When the Kansas girls first met Irena Sendler she was in her 90s and living alone with diabetes.
“They ended up rescuing the rescuer,” said Mayer. “Here was this woman who was forgotten for 60 years, and they brought her compelling story of decency and courage to historical light.”
CHANGING HISTORY
Mayer hopes his novel will inspire other young people to emulate the Kansas students and actively engage with history.
“These girls are ordinary girls when you meet them,” he said “They’re not merit scholars. They come from a very rural public high school in Southeast Kansas … and yet look what they were able to do.”
Following the girls’ play, Sendler’s story gained more notoriety. In 2003, Hallmark released a documentary film about Sendler, and they consulted with the Kansas girls about their research.
Beyond helping to give Sendler the recognition she disserved — Sendler was nominated for a Nobel Prize in 2007 — the girls’ play also helped to influence how Poland approached the memory of the Holocaust.
In the book, Mayer tells the story of how an elderly Polish recipient of Israel’s Yad Vashem medal for non-Jews who risked their lives during the Holocaust finally felt free to display his medal in public after seeing a production of the play.
He had kept the medal in his basement for decades out of fear of reprisal from the communist regime.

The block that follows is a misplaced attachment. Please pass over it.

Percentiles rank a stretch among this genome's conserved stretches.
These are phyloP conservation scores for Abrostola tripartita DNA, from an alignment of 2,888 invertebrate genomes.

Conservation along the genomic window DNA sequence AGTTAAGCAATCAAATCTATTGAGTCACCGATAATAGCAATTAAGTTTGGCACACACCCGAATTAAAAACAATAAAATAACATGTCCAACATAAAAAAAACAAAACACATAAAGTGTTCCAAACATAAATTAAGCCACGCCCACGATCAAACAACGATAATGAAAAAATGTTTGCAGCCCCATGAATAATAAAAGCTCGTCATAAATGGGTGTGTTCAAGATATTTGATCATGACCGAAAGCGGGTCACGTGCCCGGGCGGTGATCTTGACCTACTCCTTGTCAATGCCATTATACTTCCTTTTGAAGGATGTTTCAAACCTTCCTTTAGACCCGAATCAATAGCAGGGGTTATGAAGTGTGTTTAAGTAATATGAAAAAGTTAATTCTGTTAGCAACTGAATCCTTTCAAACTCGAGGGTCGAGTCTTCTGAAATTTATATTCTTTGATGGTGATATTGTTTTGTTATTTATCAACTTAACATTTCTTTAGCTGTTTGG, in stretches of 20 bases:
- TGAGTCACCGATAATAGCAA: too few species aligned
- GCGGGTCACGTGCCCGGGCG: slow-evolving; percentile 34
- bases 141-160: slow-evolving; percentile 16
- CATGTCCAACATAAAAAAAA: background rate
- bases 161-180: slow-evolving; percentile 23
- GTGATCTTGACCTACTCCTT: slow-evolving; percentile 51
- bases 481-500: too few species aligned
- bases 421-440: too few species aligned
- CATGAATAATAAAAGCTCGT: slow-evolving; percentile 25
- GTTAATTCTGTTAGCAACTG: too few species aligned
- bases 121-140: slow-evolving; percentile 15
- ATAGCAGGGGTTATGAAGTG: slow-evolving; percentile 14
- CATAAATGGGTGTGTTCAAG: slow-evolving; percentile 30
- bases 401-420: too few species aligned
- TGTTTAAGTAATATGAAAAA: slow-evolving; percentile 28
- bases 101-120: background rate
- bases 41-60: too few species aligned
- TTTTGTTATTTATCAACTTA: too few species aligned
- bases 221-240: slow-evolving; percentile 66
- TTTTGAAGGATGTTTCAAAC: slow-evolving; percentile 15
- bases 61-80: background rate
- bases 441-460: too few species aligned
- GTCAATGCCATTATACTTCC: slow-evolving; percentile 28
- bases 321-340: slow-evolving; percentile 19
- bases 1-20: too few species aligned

“(The girls) started out being students of history, and they ended up making history and changing the way people in Poland think about the Holocaust,” Mayer said.
Mayer also hopes his book will serve to further inform people about the Holocaust and the Warsaw ghetto.
“It’s important for us to immunize the world against genocide, because we clearly have not learned the lesson of World War II,” he said. “This is about tolerance and the acceptance of diversity.”
PROCEEDS TO FOUNDATION
Mayer will donate 60 percent of profits from the book to the “Irena Sendler/Life in a Jar Foundation” in order to encourage other young adults to emulate the Kansas girls.
Norm Conrad, the teacher who originally encouraged the Kansas girls to pursue their project, runs the foundation, which funds project-based learning designed to educate people about history’s unsung heroes.
Copies of Mayer’s book are now available for $15 at the Vermont Book Store; at Mayer’s office, Rainbow Pediatrics; or through his website wwww.longtrailpress.com.
Mayer recently sent copies of the book to a historian in Poland, and he’s hoping to get it translated into Polish.
Finally, Mayer admits at the end of his book that he has motivation in publishing his novel that extends beyond the immediate story. He has no idea who put the copy of “The Ladies’ Home Journal” on his desk in Rainbow Pediatrics open to the story about the Kansas girls.
“I don’t keep “The Ladies’ Home Journal” in my waiting room, and I’ve asked everybody about it,” he said. “And so I ask in the book, ‘Who are you? Fess up!’”
Reporter George Altshuler is at georgea@addisonindependent.com.